We grow a lot of "boring" veggies on our farm...shell peas, bi-color corn, orange pumpkins, red radishes...because we don't have to talk our customers into buying them! Our true joy comes from growing and eating heirloom varieties~ the colors, the flavors, the diversity. Even if we have to just eat them ourselves, we will continue to try to peddle those funny looking vegetables!
Romanesco Broccoli- "The texture is more tender than cauliflower, making it suited to raw use as crudités. Romanesco broccoli has a milder flavor, more creamy and nutty, and less bitter, than conventional broccoli or cauliflower." I love the pattern of it...it actually is a fractal / Fibonacci number design! Plant, Farmers, Nature, Seed, Gardens, Gardening, Spiral, Fractals, Edible Flowers
Romanesco broccoli, first documented in Italy in the sixteenth century. We grow this every year and if we are lucky, at least ONE person will buy it!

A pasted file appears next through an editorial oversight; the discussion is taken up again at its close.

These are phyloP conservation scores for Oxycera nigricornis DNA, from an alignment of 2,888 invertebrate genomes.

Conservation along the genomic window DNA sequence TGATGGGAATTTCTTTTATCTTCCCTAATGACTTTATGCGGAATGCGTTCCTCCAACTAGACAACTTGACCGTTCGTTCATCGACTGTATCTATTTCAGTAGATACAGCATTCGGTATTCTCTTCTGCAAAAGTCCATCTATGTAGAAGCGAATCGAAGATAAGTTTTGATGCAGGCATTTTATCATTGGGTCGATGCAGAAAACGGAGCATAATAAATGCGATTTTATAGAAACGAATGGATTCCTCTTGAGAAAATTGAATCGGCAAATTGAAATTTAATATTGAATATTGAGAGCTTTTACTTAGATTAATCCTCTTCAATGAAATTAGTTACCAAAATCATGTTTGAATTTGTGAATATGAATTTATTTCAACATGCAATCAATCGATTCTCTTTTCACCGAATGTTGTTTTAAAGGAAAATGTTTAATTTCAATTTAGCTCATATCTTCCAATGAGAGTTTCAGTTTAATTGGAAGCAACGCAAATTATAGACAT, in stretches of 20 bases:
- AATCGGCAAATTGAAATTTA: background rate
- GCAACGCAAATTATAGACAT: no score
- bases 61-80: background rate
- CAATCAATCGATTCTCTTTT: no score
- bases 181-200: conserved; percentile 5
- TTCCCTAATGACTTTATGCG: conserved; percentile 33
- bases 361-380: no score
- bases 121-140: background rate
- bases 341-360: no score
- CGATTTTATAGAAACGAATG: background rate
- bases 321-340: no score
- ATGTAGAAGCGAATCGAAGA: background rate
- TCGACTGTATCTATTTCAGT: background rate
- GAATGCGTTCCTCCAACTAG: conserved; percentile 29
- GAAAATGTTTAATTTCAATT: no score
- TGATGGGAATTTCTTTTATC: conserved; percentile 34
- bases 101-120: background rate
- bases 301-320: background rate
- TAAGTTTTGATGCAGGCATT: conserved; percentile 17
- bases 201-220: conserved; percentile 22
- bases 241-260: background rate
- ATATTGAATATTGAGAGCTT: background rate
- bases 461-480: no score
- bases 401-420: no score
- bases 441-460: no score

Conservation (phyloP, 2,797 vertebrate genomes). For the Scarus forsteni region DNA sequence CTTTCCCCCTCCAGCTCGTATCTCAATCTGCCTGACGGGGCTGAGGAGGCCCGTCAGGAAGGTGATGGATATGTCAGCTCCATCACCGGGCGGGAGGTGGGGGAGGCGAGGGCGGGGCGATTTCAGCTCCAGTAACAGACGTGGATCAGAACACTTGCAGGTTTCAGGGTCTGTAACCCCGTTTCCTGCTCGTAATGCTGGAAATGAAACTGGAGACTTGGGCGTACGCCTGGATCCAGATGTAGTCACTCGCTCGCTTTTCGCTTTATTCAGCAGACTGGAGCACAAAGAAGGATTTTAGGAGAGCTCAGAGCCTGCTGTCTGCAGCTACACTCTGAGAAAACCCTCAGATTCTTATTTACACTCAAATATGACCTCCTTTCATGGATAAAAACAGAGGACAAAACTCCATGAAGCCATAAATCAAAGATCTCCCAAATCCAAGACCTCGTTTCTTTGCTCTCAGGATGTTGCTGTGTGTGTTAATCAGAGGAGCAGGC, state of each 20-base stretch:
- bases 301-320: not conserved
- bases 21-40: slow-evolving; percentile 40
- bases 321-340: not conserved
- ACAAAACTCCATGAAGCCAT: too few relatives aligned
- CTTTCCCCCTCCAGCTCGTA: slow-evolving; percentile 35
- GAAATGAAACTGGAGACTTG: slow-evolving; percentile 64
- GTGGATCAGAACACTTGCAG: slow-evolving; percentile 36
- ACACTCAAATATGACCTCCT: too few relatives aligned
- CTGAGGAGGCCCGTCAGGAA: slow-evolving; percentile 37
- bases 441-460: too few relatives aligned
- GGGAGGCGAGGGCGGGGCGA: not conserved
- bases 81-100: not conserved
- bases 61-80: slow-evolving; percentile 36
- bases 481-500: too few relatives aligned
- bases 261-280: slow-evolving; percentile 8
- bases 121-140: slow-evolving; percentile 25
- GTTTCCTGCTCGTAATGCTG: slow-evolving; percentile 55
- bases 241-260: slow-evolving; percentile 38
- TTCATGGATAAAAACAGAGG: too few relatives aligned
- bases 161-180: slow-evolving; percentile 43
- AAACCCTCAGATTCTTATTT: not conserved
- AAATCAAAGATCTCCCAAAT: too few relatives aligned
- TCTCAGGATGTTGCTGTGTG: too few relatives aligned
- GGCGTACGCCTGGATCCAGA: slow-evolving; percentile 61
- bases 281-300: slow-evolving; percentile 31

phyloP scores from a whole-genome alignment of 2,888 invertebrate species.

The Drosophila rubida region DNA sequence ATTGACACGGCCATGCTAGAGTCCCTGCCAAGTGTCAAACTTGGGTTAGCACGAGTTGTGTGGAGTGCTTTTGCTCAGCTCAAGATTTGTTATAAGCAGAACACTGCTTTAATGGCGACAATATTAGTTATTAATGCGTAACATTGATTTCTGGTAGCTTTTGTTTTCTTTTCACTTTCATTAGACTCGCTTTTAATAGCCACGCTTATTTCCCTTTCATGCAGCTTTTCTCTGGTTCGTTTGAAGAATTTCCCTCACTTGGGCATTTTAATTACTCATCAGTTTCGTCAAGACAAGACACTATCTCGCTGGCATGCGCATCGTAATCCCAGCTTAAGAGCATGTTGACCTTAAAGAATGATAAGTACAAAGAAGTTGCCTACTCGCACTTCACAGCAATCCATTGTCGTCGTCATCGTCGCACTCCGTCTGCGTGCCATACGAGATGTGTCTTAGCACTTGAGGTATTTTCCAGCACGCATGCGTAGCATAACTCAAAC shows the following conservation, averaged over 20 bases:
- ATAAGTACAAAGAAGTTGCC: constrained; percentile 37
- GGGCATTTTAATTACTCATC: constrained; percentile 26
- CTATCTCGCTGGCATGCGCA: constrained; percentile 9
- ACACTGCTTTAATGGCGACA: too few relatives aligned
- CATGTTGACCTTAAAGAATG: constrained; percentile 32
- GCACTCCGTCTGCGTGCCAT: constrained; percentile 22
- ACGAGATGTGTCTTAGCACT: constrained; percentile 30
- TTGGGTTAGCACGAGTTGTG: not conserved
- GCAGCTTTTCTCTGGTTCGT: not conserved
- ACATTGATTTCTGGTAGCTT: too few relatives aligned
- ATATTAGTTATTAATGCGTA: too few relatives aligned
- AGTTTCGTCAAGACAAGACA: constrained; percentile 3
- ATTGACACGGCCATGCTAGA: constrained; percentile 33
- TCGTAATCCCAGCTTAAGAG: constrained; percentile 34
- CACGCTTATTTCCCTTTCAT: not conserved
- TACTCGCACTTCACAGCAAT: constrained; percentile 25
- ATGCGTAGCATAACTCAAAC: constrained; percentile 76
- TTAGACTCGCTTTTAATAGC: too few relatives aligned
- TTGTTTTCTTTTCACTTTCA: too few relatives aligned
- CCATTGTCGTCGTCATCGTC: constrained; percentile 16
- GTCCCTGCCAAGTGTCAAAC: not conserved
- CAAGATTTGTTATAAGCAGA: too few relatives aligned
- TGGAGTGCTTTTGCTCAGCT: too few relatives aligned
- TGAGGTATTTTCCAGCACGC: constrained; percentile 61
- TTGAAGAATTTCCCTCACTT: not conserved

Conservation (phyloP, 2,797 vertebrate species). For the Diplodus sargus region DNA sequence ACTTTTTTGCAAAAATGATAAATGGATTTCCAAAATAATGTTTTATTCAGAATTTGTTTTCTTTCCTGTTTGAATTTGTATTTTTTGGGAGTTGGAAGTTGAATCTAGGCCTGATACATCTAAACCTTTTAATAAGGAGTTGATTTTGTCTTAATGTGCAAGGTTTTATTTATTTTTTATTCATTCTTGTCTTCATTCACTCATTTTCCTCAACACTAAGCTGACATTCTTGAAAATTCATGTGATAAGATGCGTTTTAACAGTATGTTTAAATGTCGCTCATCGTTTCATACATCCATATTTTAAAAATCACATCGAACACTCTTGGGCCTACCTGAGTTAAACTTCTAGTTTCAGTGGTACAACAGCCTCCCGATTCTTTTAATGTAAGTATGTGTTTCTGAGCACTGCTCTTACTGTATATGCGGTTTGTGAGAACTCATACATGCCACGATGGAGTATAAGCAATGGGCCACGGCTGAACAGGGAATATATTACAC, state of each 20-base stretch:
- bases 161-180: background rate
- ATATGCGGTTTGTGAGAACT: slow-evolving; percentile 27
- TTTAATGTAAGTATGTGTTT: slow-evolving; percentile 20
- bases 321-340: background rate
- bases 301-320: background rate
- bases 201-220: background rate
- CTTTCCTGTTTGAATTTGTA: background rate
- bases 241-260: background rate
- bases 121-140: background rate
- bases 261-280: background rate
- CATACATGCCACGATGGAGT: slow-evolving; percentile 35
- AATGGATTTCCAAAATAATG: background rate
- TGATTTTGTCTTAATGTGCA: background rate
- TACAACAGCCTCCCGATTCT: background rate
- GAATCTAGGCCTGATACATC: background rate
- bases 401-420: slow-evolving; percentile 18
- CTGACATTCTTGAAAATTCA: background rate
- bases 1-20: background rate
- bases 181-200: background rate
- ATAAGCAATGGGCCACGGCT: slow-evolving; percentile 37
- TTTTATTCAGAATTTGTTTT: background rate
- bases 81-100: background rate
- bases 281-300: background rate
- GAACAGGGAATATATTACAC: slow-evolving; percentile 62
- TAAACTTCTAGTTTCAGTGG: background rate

Beet ‘Chioggia’ This is a well known Italian heirloom variety for when cut, it has concentric rings of red and white. I was hesitant to offer it being I’ve read reviews where people are disappointed in the flavor which is mild compared to other varieties. Of course some people have milder tastes, and it is a pretty variety.
Seed Savers Exchange is a non-profit organization dedicated to saving and sharing heirloom seeds. Excellent seed source for midwest growers.
Cherokee Purple Tomato: It was one of the first of the “black” color group of tomatoes. It is also unusual in being extremely popular for the sake of its flavor, instead of only its unusual color. Extremely sweet with low seed count, it’s taste says to rival the Brandywine.
Eggplant ‘Rosa Bianca’ This Italian heirloom is very well known. It is white shaded with purple. Beautiful and delicious!
Grilled Pattypan Squash Toss squash with olive oil, salt and pepper. Grill over medium-high until charred in spots, about 8 minutes.
Long Island Cheese Squash (Cucurbita moschata) East Coast heirloom long remembered as a great pie squash by people in New York and New Jersey. Introduced in 1807 by Bernard McMahon of Philadelphia. Named for its resemblance to a wheel of cheese. Flattened, ribbed, buff-colored pumpkins average 6-12 pounds. Sweet deep orange flesh. Good keeper. 90-100 days